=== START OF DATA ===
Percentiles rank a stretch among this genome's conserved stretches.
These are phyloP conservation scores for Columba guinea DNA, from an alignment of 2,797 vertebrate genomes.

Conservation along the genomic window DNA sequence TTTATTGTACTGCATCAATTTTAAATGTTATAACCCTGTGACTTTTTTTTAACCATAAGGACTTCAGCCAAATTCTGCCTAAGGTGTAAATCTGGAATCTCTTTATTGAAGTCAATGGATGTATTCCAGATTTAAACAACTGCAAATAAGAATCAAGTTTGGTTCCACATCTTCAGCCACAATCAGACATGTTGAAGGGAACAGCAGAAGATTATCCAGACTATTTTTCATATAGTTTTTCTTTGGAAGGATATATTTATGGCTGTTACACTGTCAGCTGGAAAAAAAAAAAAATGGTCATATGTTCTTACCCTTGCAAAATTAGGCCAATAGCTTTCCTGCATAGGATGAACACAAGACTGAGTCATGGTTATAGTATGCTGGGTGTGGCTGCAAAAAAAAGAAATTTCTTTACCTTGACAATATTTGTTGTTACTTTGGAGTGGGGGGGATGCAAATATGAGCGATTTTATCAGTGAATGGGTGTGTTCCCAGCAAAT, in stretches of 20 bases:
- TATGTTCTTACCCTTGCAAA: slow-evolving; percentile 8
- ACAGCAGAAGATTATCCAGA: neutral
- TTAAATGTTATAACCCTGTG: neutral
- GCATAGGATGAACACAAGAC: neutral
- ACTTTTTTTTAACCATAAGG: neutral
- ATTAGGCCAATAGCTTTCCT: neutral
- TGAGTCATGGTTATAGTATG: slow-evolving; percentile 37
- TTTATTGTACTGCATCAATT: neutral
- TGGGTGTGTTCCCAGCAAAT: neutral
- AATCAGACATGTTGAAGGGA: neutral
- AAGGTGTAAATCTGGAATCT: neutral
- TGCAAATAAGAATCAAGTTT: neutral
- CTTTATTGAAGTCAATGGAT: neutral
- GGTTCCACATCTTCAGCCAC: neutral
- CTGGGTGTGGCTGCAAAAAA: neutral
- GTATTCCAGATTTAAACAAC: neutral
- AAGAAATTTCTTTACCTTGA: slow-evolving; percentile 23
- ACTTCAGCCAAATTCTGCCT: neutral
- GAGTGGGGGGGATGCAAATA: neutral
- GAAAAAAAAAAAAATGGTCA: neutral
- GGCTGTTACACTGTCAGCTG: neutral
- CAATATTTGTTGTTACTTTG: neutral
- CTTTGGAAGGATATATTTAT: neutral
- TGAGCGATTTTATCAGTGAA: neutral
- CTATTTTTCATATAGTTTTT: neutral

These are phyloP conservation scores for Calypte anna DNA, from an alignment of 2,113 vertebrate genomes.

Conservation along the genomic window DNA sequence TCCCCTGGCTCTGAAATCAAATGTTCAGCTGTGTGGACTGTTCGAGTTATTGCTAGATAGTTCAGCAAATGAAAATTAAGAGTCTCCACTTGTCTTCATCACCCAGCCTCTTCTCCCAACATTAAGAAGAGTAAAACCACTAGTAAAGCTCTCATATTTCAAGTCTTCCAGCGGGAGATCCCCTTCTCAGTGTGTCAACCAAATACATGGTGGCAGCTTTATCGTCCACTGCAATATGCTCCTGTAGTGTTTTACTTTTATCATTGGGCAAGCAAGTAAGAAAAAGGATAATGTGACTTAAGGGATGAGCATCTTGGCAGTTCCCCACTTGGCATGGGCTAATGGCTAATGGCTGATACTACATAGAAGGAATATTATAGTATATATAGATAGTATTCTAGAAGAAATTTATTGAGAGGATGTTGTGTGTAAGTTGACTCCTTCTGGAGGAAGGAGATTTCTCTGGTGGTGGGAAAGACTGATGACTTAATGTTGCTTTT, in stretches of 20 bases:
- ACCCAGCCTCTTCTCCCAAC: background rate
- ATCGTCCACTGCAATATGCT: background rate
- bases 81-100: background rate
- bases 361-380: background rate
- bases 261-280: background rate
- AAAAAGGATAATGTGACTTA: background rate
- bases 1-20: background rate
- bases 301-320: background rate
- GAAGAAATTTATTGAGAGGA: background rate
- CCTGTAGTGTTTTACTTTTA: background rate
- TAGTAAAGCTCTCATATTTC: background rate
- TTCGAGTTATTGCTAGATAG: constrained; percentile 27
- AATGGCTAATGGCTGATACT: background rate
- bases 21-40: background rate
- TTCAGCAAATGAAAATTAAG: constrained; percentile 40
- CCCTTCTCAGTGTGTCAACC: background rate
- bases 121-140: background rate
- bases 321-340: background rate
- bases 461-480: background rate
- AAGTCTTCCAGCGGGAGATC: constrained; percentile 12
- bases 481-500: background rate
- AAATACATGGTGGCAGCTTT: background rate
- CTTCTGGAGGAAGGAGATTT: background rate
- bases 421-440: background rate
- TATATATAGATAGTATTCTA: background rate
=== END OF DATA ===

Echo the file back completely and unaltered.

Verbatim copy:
Percentiles rank a stretch among this genome's conserved stretches.
These are phyloP conservation scores for Columba guinea DNA, from an alignment of 2,797 vertebrate genomes.

Conservation along the genomic window DNA sequence TTTATTGTACTGCATCAATTTTAAATGTTATAACCCTGTGACTTTTTTTTAACCATAAGGACTTCAGCCAAATTCTGCCTAAGGTGTAAATCTGGAATCTCTTTATTGAAGTCAATGGATGTATTCCAGATTTAAACAACTGCAAATAAGAATCAAGTTTGGTTCCACATCTTCAGCCACAATCAGACATGTTGAAGGGAACAGCAGAAGATTATCCAGACTATTTTTCATATAGTTTTTCTTTGGAAGGATATATTTATGGCTGTTACACTGTCAGCTGGAAAAAAAAAAAAATGGTCATATGTTCTTACCCTTGCAAAATTAGGCCAATAGCTTTCCTGCATAGGATGAACACAAGACTGAGTCATGGTTATAGTATGCTGGGTGTGGCTGCAAAAAAAAGAAATTTCTTTACCTTGACAATATTTGTTGTTACTTTGGAGTGGGGGGGATGCAAATATGAGCGATTTTATCAGTGAATGGGTGTGTTCCCAGCAAAT, in stretches of 20 bases:
- TATGTTCTTACCCTTGCAAA: slow-evolving; percentile 8
- ACAGCAGAAGATTATCCAGA: neutral
- TTAAATGTTATAACCCTGTG: neutral
- GCATAGGATGAACACAAGAC: neutral
- ACTTTTTTTTAACCATAAGG: neutral
- ATTAGGCCAATAGCTTTCCT: neutral
- TGAGTCATGGTTATAGTATG: slow-evolving; percentile 37
- TTTATTGTACTGCATCAATT: neutral
- TGGGTGTGTTCCCAGCAAAT: neutral
- AATCAGACATGTTGAAGGGA: neutral
- AAGGTGTAAATCTGGAATCT: neutral
- TGCAAATAAGAATCAAGTTT: neutral
- CTTTATTGAAGTCAATGGAT: neutral
- GGTTCCACATCTTCAGCCAC: neutral
- CTGGGTGTGGCTGCAAAAAA: neutral
- GTATTCCAGATTTAAACAAC: neutral
- AAGAAATTTCTTTACCTTGA: slow-evolving; percentile 23
- ACTTCAGCCAAATTCTGCCT: neutral
- GAGTGGGGGGGATGCAAATA: neutral
- GAAAAAAAAAAAAATGGTCA: neutral
- GGCTGTTACACTGTCAGCTG: neutral
- CAATATTTGTTGTTACTTTG: neutral
- CTTTGGAAGGATATATTTAT: neutral
- TGAGCGATTTTATCAGTGAA: neutral
- CTATTTTTCATATAGTTTTT: neutral

These are phyloP conservation scores for Calypte anna DNA, from an alignment of 2,113 vertebrate genomes.

Conservation along the genomic window DNA sequence TCCCCTGGCTCTGAAATCAAATGTTCAGCTGTGTGGACTGTTCGAGTTATTGCTAGATAGTTCAGCAAATGAAAATTAAGAGTCTCCACTTGTCTTCATCACCCAGCCTCTTCTCCCAACATTAAGAAGAGTAAAACCACTAGTAAAGCTCTCATATTTCAAGTCTTCCAGCGGGAGATCCCCTTCTCAGTGTGTCAACCAAATACATGGTGGCAGCTTTATCGTCCACTGCAATATGCTCCTGTAGTGTTTTACTTTTATCATTGGGCAAGCAAGTAAGAAAAAGGATAATGTGACTTAAGGGATGAGCATCTTGGCAGTTCCCCACTTGGCATGGGCTAATGGCTAATGGCTGATACTACATAGAAGGAATATTATAGTATATATAGATAGTATTCTAGAAGAAATTTATTGAGAGGATGTTGTGTGTAAGTTGACTCCTTCTGGAGGAAGGAGATTTCTCTGGTGGTGGGAAAGACTGATGACTTAATGTTGCTTTT, in stretches of 20 bases:
- ACCCAGCCTCTTCTCCCAAC: background rate
- ATCGTCCACTGCAATATGCT: background rate
- bases 81-100: background rate
- bases 361-380: background rate
- bases 261-280: background rate
- AAAAAGGATAATGTGACTTA: background rate
- bases 1-20: background rate
- bases 301-320: background rate
- GAAGAAATTTATTGAGAGGA: background rate
- CCTGTAGTGTTTTACTTTTA: background rate
- TAGTAAAGCTCTCATATTTC: background rate
- TTCGAGTTATTGCTAGATAG: constrained; percentile 27
- AATGGCTAATGGCTGATACT: background rate
- bases 21-40: background rate
- TTCAGCAAATGAAAATTAAG: constrained; percentile 40
- CCCTTCTCAGTGTGTCAACC: background rate
- bases 121-140: background rate
- bases 321-340: background rate
- bases 461-480: background rate
- AAGTCTTCCAGCGGGAGATC: constrained; percentile 12
- bases 481-500: background rate
- AAATACATGGTGGCAGCTTT: background rate
- CTTCTGGAGGAAGGAGATTT: background rate
- bases 421-440: background rate
- TATATATAGATAGTATTCTA: background rate